14. Referential Integrity & Data Update • Assume that Courses.Dept references Departments.Name. What should the system do to students if we change a department’s name or delete a department? • SQL provides four options: • No action. Disallow such an update. • Cascade. Accept update and update all affected foreign key values. • Set default. Accept update & set default FK. • Set null. Accept update & set FK to null. SQL: Overview

  15. Referential Integrity Example SQL>create table Courses ( CNo char(6) not null primary key, Title varchar(35) not null, Hours int check (Hours between 1 and 5), Dept varchar(20), foreign key (Dept) references Departments(Name) on delete no action on update cascade); SQL: Overview

  16. Drop Table • Delete schema definition of a table. drop table Table-Name; • Problem: drop table Departments will fail if it is referenced by foreign keys. • Solution: drop table Departments cascade constraints; All referential constraints will be dropped before the table is dropped. SQL: Overview

  17. Alter Table • Change table schema (even after entering data) • Add a new column. alter table Students add (Address varchar2(40)); • Add a new constraint. alter table Students add (unique(Address)); • Modify a column definition. alter table Students modify (Name varchar2(30)); SQL: Overview

  18. Alter Table (cont.) • Remove a column. alter table Students drop (Address); • Enable and disable a constraint on a table alter table Students enable constraint ic12; alter table Students disable constraint ic12; • Newly added column can not be specified as not null. • Can not modify a column to a type of a smaller size. SQL: Overview

  19. Simple Update Statements • Insert Statement: insert into table_name [(column {, column})] [values (expression {, expression})] • Update Statement: update table_name [corr_name] set column = {expression | null} {, column = {expression | null}} [where search_condition] • Delete Statement: delete from table_name SQL: Overview

  20. Example of Update insert into Students values (`123456789', `Kathy', 26, ‘F’, ‘CS’, null) or insert into Students (Name, SID, Age, Major, Sex) values (`Kathy', `123456789', 26, ‘CS’, ‘F’) SQL: Overview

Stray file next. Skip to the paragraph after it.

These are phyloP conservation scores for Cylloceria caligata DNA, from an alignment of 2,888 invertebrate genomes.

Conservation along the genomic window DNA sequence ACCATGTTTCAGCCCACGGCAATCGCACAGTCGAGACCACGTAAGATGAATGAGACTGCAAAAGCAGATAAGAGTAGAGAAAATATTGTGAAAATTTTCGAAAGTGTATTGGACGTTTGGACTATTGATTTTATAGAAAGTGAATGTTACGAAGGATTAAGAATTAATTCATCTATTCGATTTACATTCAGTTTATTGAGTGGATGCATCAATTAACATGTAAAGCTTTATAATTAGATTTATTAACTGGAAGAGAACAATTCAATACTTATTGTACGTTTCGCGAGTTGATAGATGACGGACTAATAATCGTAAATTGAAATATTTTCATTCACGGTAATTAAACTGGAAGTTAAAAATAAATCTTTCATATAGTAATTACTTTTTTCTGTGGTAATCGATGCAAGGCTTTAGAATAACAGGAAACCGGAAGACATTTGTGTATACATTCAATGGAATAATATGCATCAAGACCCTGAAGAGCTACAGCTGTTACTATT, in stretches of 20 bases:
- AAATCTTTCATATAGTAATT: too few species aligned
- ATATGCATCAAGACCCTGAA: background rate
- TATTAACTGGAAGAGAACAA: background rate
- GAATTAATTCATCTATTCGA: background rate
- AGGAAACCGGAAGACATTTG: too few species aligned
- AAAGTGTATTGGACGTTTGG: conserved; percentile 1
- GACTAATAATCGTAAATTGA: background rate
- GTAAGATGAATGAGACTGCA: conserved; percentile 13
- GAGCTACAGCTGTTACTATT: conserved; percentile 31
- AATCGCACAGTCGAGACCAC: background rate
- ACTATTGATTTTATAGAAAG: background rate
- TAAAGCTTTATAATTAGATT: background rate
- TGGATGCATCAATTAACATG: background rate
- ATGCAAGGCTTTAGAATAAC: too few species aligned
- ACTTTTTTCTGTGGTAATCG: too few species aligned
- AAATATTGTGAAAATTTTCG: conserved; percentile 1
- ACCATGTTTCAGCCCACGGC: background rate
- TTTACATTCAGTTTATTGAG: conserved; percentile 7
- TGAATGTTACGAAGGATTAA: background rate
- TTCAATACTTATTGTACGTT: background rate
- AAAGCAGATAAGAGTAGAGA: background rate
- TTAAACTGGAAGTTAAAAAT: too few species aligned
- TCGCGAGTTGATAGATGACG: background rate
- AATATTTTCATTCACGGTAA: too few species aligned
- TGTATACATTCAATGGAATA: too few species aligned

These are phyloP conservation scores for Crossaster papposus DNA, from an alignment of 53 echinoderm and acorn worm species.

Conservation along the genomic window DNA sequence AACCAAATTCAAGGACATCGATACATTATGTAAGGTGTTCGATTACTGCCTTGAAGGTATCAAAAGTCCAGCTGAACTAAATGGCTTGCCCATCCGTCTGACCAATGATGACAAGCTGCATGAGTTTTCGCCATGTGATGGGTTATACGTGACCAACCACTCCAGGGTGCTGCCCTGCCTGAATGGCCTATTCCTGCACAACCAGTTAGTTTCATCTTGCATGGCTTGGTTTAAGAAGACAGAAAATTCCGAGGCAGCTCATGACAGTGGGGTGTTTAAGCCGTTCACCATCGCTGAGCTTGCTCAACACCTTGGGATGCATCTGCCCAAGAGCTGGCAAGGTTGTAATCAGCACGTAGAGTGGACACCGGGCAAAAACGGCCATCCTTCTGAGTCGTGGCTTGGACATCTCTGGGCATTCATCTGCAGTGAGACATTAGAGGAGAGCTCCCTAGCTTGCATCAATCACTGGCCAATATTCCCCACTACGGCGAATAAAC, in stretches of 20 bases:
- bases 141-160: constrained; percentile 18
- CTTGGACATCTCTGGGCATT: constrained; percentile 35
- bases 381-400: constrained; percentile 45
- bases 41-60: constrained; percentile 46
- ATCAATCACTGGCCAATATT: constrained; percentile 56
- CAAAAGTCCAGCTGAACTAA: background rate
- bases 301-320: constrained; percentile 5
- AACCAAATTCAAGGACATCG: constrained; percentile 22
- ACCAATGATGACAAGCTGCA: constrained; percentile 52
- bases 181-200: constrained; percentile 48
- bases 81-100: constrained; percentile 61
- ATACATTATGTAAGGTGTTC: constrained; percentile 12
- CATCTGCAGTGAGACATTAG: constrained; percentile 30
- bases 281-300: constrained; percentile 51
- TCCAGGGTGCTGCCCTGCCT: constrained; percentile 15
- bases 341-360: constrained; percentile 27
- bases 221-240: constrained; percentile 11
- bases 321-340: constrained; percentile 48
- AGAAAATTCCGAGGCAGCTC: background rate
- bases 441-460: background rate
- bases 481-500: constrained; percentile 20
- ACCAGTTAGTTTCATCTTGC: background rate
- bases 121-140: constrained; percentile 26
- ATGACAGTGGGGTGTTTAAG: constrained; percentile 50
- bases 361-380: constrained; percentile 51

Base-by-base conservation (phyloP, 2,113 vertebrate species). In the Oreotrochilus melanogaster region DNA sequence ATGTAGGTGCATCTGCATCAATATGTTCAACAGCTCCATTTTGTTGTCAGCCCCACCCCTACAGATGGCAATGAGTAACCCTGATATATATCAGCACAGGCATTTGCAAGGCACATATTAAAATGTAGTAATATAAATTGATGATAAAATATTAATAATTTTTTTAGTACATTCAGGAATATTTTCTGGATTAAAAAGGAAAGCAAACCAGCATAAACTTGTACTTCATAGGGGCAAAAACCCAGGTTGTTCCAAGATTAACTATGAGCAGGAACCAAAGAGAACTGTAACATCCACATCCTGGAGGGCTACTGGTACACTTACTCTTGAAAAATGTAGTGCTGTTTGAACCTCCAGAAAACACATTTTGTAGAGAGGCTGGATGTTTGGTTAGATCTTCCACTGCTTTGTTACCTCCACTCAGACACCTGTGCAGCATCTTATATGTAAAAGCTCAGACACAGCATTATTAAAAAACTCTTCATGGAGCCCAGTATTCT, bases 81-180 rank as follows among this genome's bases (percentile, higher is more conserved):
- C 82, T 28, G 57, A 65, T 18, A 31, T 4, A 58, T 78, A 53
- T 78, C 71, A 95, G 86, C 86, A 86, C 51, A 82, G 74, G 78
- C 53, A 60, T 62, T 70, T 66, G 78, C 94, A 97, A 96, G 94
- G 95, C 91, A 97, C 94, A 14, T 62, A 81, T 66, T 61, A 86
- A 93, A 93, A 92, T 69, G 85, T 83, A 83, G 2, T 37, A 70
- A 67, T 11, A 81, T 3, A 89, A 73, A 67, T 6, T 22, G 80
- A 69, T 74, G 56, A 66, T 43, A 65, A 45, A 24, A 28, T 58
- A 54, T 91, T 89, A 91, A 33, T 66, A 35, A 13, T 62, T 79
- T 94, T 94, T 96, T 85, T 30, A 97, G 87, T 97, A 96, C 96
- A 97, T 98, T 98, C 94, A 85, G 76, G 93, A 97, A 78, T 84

21. Example of Update (cont.) • Increase the GPA of the student with SID = 123456789 by 0.5. update Students set GPA = GPA + 0.5 where SID = '123456789‘ • Delete all tuples from Students. delete from Students • The schema of Students remains. SQL: Overview

  22. Data Dictionary • Data dictionary (system catalog) contains information about all database objects (tables, views, indexes, sequences, etc). • Common Oracle Data Dictionary Tables • user_objects(object_name, object_id, object_type, created, last_ddl_time, timestamp, status) • Example database objects include tables, views, sequences, indexes, and packages. SQL: Overview

  23. Data Dictionary (cont.) • user_tables(table_name, tablespace_name, num_rows, blocks, empty_blocks, avg_row_len) • user_tab_columns(name, table_name, column_name, data_type, data_length, nullable, column_id, default_length, data_default, num_distinct, low_value, high_value) • Use select * from dictionary to see all system tables and views. • Use describe table-name to view a schema. SQL: Overview

  24. DDL Summary • Specify appropriate data type for each column. You may also define your own domains. • Specify as many constraints as needed for applications. • Specify desirable actions for foreign key constraints. • Not all constraints can be specified at the same time. It is necessary to update schemas. • Major schema change after data is entered is very costly. SQL: Overview